Ever thought about the spirited life and legend of your tryptophanic Thanksgiving centerpiece? Most people know the story of Ben Franklin vouching for the turkey to be America’s national bird, which may or may not be true, but here are some other funky facts about the bird itself.
People have been eating them for a while now.
Researchers discovered the earliest-known instance of turkey domestication in a Mayan archaeological site in Guatemala, many miles from turkeys’ native habitat in Mexico. The turkey bones—presumably from a ceremony, sacrifice, or feast—were more than 2,000 years old.
All turkey species originated in Mexico.
Which is a surprise, since Chipotle doesn’t even offer a turkey burrito.
You won’t find their eggs in a store.
Have you ever seen turkey eggs at Trader Joe’s? Probably not. They lay significantly fewer eggs per year than chickens do. “Turkey eggs are very valuable,” said Nick Zimmerman, an associate professor of animal/avian sciences at the University of Maryland, College Park, in an interview with Discovery News. “They have a higher value for making new baby poults, so we can grow them up into nice large turkeys and make meat for people.” Zimmerman estimates the market price of one turkey egg at $3.50, more than twelve times that of a chicken egg.
They change color.
Well, the heads and necks of males do. Naturally a grayish blue, their skin can turn a deep red-purple when they’re feeling feisty (think mating/fighting). “When they’re breeding or when they’re aggressive, more blood goes into their head—it’s sort of like people who get flushed when really excited or mad,” says retired ornithologist (a person who studies birds) and author Roger Lederer. “During breeding season, their heads could be red all week!”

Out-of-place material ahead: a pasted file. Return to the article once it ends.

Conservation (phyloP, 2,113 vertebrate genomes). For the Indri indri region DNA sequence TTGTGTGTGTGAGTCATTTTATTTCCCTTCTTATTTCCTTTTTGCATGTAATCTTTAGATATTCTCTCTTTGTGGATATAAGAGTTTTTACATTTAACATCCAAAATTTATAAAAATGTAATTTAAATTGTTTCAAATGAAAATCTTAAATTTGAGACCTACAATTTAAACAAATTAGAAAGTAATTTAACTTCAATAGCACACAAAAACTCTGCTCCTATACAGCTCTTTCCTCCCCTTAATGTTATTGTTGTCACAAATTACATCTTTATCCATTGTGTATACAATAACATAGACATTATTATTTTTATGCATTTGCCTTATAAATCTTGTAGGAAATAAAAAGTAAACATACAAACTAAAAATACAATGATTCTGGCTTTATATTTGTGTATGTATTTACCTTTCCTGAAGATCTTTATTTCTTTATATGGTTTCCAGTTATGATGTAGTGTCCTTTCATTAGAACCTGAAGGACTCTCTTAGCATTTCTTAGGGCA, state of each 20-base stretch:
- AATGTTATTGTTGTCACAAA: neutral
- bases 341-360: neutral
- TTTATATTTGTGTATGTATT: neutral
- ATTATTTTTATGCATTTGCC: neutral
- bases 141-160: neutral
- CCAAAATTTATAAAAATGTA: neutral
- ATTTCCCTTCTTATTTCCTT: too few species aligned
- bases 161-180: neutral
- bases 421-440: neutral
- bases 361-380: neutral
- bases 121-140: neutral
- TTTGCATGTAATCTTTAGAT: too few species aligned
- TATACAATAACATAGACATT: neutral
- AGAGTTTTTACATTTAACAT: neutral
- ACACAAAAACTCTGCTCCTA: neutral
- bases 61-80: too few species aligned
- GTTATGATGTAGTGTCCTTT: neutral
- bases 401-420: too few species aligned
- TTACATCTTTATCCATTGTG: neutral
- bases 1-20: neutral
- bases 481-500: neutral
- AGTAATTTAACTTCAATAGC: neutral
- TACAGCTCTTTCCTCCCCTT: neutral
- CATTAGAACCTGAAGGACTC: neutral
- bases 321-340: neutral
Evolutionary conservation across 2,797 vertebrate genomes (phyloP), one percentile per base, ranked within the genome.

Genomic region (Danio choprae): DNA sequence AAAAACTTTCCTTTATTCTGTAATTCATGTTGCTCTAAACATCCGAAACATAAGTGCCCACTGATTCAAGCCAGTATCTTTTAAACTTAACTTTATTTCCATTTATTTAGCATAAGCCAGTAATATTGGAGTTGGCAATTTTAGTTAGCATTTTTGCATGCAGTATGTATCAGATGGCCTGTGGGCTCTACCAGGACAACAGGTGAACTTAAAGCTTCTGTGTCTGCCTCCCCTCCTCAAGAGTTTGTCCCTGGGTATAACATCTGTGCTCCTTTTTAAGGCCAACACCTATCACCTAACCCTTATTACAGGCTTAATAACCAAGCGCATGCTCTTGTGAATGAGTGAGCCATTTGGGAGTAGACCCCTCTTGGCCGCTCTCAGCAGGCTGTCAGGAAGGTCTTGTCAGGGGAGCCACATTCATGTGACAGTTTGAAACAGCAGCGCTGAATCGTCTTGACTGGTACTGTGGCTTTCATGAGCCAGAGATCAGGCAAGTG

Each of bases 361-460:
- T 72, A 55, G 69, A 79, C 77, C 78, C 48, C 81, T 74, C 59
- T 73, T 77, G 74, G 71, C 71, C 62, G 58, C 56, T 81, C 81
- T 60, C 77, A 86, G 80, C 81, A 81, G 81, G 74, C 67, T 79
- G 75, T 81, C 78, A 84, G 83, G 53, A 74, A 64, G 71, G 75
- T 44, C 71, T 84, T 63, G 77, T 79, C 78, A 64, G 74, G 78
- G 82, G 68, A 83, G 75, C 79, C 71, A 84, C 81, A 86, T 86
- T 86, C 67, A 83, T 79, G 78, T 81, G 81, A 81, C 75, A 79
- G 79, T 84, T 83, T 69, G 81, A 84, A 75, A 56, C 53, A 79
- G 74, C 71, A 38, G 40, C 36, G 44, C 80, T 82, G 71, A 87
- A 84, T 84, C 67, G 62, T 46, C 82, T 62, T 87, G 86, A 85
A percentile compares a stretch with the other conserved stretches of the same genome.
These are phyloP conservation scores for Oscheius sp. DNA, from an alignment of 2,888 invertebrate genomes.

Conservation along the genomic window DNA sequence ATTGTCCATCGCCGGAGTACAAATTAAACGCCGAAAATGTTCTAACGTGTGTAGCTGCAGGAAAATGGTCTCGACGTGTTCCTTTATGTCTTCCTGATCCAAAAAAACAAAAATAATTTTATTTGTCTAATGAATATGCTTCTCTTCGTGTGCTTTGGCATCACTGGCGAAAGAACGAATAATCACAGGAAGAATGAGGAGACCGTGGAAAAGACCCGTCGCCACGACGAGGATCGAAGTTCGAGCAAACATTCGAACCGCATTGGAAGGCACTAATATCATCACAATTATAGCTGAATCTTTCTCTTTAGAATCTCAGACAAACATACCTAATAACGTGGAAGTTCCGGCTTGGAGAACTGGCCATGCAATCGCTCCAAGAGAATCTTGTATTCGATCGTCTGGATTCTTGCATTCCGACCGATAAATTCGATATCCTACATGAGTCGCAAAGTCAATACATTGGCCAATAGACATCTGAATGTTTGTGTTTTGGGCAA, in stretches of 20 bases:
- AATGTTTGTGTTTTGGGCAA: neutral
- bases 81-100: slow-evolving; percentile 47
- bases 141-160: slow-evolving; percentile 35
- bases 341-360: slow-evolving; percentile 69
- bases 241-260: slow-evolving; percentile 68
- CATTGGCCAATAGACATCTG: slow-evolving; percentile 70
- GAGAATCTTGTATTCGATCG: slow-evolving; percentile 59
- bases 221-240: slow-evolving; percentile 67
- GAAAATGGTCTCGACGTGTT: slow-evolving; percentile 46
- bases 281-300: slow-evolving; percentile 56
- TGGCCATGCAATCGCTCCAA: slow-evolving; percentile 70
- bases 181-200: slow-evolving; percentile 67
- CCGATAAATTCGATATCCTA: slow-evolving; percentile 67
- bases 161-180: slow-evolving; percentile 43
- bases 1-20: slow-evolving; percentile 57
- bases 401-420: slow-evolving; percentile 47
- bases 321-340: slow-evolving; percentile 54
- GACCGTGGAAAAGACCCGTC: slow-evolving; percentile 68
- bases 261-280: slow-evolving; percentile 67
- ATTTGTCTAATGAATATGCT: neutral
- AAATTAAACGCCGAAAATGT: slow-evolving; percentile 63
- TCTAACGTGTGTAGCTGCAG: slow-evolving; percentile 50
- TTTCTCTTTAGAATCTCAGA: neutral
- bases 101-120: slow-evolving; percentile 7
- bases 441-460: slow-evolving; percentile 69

The name turkey happened because someone didn’t know their birds too well.
It’s theorized that Europeans originally misidentified the gobblers as guinea fowl, which they believed hailed from the country Turkey. (They’re not. They’re from Guinea in Western Africa, but that’s another mistake altogether.) Turkey and guinea fowl are not the same thing, but that doesn’t mean anyone bothered to change the name to something correct, like “Mexico.” Example:
Bob: How much Mexico did you eat on Thanksgiving this year?
Jane: Dude, so much Mexico. Like eight slices of Mexico with stuffing. I gotta learn some self-control.
Facial boners are a thing.
A floppy, fleshy piece of skin above the beak called the snood gets engorged with blood as an ornamental way of attracting females. Research shows that female turkeys are most attracted to larger snoods, and that if you’re going to be a male turkey, it’s best to be the one with the biggest snood of the bunch: Not only does it help you get the girl, but other males avoid fighting with and defer to you.
Roger Lederer, who answered one of our turkey questions, has a new book coming out. You can find Beaks, Bones & Birdsongs: How the Struggle for Survival Has Shaped Birds and Their Behavior in Spring 2016, published by Timber Press.